Who will you give up your spot for?
October 4, 2013
“We need a citizens’ movement”
“Changes will only come when citizens demand.”
“It is what people do on the ground, it doesn’t matter what we do here.”
“Accountability cannot only be top down.”
The above quotes were the constant refrain through last week’s United Nation’s General Assembly from the ‘top table’, including UN Secretary General Ban Ki-moon, World Health Organization Director General Margaret Chan, UNICEF’s CEO Tony Lake, and many others.
While this year’s UNGA had a strong focus on progress made under Every Woman, Every Child, there was also a sense of urgency on what more needs to be done to achieve Millennium Development Goals 4 & 5 in the remaining 800+ days before the 2015 deadline. The Independent Expert Review Group, appointed by the Secretary General, was very clear in its recommendations this year: “Civil Society must be actively supported in its work of independent scrutiny. We cannot stress the role of civil society too highly. The evidence is clear: activists have a crucial role in holding governments, policymakers, and health services accountable...”
I couldn’t agree more. What is incredibly disappointing, however, is the lack of actual support (read money!) for national advocacy and accountability efforts. There is a massive assumption that citizen movements demanding change just happen. In reality, every example of social change has required leadership, detailed strategy and tactics development, and strong communication and coordination. While indeed these movements are successful by mobilizing citizens, it is unrealistic to ignore the skills and resources required to successfully campaign on any issue. While I believe all of the actors at the UNGA believe what they said, it isn’t lost on advocates that these individuals are not wondering if they will be able to feed their children if they become a full-time volunteer activist.
For the rare donors that do support national advocacy in some way, the parameters are hardly conducive to a citizen-led movement. Many of us are guilty of making available incredibly small amounts of resources intended to be ‘catalytic’ for national advocacy and accountability efforts, and then seem surprised when there are no results to show from one meeting held.
Social accountability approaches have demonstrated they do deliver results, but they require ongoing efforts in a feedback loop between duty bearers and citizens.
Other donors support prescribed or commissioned advocacy: we will support X organization to get Y policy adopted. This can work to get a particular policy adopted or national resources allocated. However, as we move from commitments to delivery on these commitments, from intent to results, it requires citizens defining for themselves their priorities and holding those responsible for delivering to account.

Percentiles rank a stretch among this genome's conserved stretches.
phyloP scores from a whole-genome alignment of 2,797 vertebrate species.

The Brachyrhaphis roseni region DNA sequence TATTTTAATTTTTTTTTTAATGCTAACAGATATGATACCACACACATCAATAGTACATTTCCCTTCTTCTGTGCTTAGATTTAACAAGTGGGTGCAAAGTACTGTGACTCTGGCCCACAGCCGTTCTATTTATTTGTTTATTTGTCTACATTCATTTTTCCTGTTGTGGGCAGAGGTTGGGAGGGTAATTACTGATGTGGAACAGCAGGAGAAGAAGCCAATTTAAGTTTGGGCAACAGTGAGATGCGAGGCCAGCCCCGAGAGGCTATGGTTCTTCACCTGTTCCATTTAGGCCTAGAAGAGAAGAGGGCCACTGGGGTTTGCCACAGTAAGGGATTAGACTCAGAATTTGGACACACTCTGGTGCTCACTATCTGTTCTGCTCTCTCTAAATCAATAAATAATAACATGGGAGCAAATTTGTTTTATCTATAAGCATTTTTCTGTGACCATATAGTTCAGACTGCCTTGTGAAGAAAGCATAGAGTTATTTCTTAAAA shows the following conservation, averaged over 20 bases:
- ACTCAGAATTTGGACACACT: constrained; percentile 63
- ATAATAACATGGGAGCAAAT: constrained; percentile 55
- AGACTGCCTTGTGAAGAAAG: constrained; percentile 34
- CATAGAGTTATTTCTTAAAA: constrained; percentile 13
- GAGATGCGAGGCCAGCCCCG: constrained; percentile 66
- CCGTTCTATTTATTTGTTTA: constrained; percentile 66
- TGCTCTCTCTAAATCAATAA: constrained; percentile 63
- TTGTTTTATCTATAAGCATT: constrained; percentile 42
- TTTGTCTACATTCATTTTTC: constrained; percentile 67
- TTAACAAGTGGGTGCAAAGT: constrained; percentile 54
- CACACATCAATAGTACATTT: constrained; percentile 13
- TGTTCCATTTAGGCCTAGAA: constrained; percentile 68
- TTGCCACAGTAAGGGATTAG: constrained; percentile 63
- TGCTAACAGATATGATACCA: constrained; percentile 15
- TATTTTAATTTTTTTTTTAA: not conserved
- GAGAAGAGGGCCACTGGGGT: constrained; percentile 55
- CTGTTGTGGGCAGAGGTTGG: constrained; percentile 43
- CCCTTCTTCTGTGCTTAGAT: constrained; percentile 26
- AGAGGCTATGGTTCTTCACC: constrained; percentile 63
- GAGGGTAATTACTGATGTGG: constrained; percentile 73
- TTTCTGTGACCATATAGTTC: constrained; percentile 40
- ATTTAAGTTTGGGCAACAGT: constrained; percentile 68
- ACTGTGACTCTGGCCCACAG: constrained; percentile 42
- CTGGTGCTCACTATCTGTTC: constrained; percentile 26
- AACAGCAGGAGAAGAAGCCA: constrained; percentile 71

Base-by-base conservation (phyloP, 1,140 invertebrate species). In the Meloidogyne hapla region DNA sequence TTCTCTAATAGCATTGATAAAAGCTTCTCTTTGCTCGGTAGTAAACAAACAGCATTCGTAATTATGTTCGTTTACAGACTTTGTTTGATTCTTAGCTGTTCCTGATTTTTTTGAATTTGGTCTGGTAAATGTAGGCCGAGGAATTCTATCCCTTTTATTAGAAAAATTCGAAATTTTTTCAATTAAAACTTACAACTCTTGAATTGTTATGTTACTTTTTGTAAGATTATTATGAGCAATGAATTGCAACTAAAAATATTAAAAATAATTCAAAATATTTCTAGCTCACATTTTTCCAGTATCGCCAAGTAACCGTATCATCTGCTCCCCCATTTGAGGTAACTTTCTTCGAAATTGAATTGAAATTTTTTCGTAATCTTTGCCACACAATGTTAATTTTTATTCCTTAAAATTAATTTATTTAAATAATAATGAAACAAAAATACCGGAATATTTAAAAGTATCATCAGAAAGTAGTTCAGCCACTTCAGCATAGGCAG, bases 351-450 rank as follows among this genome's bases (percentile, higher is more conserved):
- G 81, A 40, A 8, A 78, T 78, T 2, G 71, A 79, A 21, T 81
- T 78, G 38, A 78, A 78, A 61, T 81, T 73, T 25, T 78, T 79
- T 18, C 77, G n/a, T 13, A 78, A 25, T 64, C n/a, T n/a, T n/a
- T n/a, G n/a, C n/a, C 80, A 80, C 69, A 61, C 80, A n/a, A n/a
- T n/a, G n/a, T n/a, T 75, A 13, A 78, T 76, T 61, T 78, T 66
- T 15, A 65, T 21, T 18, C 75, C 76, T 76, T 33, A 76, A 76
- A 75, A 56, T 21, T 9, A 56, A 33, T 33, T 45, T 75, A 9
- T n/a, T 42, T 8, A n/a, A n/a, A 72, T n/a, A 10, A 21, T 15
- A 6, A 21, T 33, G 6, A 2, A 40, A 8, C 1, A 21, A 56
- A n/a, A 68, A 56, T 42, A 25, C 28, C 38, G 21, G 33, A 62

Here’s my plea:
- To donors: Invest in multi-year national advocacy and accountability efforts led by civil society and defined by actual citizen engagement. Recognize and agree that this also means investing in sometimes weak organizational structures that require strengthening; that it costs more to actually involve communities and to get beyond the national level; and trust national advocates to identify the most important priorities – and best tactics for achieving change in their own countries. For the few and wonderful donors already on board, work with us to provide evidence and make the case to others.
- To prominent and well-known leaders in women and children’s health: Next time you are asked to speak, just say no and give your spot to a civil society leader! We need to give more than lip-service to civil society engagement, but actually allow them to be heard, even (hopefully!) when it means asking tough questions.
White Ribbon Alliance will continue to push for the delivery of commitments to women and children’s health. We will also continue to put citizens’ voices at the forefront, like we did last week with Dr Jasper Nduasinde from Tanzania, Dr Philippa Momah from Nigeria and Maziko Matemba in Malawi. These are the national advocates who are mobilizing citizens and holding their governments accountable.
I hope that we all take these recommendations seriously and see a real shift when we all meet again next year. I look forward to many more national advocates taking center stage at next year’s UNGA and being fully supported in their work. Only then will we be making real progress.
White Ribbon Alliance